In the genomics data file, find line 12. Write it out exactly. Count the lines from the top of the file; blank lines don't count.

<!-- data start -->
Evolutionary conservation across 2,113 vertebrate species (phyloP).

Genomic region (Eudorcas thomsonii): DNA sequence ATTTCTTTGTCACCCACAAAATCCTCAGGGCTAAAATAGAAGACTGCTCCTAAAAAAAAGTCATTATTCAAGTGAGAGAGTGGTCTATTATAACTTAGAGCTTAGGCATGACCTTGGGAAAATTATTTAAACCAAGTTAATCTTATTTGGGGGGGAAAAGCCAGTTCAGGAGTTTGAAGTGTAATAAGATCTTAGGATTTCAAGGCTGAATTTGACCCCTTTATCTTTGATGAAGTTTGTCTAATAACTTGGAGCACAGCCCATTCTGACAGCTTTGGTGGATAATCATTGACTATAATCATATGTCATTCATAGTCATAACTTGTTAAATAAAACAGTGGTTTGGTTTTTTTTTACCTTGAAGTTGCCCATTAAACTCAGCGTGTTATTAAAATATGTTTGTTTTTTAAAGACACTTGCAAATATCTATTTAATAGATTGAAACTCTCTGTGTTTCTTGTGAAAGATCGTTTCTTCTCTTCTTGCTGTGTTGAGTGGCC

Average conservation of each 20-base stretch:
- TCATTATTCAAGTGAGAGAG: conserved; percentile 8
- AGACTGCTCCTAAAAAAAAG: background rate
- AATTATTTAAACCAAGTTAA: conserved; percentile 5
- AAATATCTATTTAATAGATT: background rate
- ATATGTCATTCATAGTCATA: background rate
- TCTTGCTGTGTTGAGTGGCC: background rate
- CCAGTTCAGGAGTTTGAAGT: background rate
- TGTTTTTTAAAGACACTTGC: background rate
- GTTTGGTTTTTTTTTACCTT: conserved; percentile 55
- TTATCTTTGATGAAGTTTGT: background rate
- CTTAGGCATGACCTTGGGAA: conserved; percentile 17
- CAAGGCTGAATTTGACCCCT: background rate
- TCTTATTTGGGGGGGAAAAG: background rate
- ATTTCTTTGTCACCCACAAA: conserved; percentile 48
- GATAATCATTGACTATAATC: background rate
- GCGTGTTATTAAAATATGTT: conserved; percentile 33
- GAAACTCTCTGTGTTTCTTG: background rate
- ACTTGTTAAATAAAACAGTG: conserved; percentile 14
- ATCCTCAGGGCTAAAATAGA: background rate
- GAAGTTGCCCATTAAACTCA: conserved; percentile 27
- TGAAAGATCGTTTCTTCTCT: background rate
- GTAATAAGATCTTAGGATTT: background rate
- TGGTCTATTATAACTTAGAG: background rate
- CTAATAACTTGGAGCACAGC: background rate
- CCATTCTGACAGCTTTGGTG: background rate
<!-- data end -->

- GTTTGGTTTTTTTTTACCTT: conserved; percentile 55